Arizona ruling overturns conviction of felon carrying gun
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Can police officers frisk anyone who appears to be carrying a gun? On Thursday, the Arizona Supreme Court ruled that they cannot unless they think the person is engaging in criminal behavior and is armed and dangerous. As a result, the court overturned the conviction of a felon caught carrying a gun.According to court records, in October 2010, police officers saw Johnathon Serna talking to a woman on the street in a "gang neighborhood." When the woman walked away, they approached Serna, who they described as "very cooperative and polite."
Then one of the officers noticed a bulge in Serna's waistband and asked if he had a gun. Serna said he did, and the police told him to put his hands on his head and took the gun. When the police learned that Serna had prior felony convictions, making him a "prohibited possessor," they arrested him and charged him with misconduct with weapons.At trial, Serna's attorneys claimed that Serna's Fourth Amendment rights against illegal search and seizure had been violated, but the judge rejected the claim, and the Arizona Court of Appeals upheld his conviction.Serna was sentenced to 2 1/2 years in prison. According to Arizona Department of Corrections records, he did the time and was released in December 2013.But on Thursday, the Arizona Supreme Court threw out his sentence and his conviction.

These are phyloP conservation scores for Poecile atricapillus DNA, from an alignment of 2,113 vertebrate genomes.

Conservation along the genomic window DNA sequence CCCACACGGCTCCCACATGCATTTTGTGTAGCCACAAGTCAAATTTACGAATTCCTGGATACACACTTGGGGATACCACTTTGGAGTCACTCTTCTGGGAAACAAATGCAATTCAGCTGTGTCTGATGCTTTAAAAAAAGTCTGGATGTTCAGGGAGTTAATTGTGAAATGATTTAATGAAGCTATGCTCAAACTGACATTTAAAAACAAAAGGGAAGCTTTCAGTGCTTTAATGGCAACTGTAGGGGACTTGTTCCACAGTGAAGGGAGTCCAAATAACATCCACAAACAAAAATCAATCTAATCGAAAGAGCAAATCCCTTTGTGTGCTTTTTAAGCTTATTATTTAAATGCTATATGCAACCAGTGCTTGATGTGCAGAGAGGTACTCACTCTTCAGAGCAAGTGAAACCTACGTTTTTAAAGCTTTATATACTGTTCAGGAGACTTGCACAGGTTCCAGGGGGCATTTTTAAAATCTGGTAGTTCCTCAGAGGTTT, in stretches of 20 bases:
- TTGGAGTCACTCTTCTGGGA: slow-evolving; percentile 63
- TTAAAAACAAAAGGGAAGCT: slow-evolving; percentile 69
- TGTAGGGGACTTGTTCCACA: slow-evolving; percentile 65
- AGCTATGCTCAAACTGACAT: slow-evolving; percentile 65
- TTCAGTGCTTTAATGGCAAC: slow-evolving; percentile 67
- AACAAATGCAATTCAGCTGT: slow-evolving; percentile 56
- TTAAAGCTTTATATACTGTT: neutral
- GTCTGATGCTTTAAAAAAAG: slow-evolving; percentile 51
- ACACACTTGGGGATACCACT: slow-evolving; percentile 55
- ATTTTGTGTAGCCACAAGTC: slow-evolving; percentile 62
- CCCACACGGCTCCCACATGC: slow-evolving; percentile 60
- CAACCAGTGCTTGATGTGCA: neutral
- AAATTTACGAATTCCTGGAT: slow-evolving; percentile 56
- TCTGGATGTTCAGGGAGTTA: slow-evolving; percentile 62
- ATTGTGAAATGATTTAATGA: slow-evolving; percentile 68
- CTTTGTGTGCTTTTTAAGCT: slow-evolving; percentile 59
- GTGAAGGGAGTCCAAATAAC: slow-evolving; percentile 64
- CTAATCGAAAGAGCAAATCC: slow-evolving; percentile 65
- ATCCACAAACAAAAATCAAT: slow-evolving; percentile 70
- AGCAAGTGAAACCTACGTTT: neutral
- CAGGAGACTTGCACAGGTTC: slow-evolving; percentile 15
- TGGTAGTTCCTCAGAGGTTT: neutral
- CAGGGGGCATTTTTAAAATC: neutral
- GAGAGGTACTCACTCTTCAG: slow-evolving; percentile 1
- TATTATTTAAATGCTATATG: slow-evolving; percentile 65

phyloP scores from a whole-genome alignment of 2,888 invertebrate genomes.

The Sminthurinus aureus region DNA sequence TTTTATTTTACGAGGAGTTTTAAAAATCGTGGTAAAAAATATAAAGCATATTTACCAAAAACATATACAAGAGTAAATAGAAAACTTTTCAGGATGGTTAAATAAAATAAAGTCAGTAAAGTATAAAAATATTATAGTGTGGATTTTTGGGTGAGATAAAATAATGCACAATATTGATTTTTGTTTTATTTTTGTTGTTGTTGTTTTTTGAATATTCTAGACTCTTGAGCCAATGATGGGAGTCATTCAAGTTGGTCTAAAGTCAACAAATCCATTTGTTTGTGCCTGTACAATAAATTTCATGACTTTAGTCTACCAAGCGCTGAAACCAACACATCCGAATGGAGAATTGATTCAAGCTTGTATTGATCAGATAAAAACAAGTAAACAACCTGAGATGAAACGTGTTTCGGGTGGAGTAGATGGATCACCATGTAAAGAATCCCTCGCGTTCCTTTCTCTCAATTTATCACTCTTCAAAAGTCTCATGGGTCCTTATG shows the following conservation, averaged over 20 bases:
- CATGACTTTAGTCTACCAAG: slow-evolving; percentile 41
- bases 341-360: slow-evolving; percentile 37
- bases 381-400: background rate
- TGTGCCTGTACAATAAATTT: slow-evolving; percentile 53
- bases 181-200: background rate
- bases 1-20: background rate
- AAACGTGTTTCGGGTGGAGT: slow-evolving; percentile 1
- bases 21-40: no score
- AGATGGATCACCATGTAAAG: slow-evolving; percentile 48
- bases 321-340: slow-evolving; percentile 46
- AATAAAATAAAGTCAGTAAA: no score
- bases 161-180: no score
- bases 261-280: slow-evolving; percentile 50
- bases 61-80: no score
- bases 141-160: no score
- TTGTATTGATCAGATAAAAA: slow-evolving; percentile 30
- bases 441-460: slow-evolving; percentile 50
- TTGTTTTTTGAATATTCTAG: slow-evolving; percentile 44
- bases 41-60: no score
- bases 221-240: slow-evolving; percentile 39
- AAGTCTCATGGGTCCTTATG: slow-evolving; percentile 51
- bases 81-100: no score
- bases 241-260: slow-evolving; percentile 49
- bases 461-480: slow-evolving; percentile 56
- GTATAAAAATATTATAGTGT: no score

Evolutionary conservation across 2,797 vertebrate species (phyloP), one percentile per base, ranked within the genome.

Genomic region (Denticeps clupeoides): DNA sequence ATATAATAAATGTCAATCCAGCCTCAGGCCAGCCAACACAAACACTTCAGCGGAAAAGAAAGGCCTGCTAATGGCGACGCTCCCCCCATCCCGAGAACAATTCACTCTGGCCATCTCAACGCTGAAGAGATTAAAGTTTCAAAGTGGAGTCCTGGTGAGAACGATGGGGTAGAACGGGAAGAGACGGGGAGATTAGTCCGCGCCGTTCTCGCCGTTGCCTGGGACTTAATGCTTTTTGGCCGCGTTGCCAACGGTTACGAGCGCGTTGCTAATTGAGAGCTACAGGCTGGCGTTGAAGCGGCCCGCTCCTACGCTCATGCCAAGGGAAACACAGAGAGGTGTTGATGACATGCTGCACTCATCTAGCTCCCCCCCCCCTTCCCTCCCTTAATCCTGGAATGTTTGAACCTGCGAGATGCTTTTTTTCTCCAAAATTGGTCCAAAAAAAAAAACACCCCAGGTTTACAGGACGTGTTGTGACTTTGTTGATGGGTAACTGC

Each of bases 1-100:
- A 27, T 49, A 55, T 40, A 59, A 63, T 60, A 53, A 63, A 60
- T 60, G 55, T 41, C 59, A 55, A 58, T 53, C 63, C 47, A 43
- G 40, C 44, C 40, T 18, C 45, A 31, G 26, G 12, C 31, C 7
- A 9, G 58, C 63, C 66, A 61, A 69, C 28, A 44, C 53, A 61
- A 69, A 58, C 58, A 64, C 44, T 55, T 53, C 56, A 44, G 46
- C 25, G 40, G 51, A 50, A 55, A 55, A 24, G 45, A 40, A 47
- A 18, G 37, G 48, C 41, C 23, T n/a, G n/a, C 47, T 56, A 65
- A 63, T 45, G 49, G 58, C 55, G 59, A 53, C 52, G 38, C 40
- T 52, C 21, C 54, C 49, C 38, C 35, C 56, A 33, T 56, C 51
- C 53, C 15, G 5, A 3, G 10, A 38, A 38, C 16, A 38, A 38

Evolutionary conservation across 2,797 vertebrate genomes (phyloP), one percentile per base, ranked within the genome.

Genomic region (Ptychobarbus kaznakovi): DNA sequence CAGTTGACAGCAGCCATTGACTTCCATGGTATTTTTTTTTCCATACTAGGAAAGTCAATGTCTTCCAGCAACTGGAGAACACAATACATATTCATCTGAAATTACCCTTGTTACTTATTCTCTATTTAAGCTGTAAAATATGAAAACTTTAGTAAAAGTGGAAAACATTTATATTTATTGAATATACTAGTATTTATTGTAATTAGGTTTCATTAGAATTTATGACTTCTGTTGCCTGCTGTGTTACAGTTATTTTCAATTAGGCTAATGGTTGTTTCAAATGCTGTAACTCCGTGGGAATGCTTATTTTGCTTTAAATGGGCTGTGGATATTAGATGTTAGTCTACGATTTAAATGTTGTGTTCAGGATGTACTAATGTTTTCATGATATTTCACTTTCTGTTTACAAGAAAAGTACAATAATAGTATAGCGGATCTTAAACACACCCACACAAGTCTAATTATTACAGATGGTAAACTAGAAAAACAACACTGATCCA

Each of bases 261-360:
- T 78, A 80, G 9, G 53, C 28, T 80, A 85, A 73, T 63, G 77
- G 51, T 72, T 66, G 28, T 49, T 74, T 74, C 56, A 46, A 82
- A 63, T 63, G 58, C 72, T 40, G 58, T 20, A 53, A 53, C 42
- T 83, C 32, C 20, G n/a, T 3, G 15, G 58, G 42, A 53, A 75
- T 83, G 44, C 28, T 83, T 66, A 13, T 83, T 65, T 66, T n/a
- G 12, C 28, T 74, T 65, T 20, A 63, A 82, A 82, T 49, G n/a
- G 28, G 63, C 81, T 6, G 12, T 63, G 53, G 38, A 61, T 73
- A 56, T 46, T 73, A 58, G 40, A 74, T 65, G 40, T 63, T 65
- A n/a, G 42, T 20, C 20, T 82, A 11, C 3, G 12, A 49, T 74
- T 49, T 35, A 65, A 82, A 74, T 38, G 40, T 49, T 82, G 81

High Court: Police need
Court: Police need
Good ruling, I hope to see more gun rights restored and clarified across the nation. To many states infringe on this right in too many ways.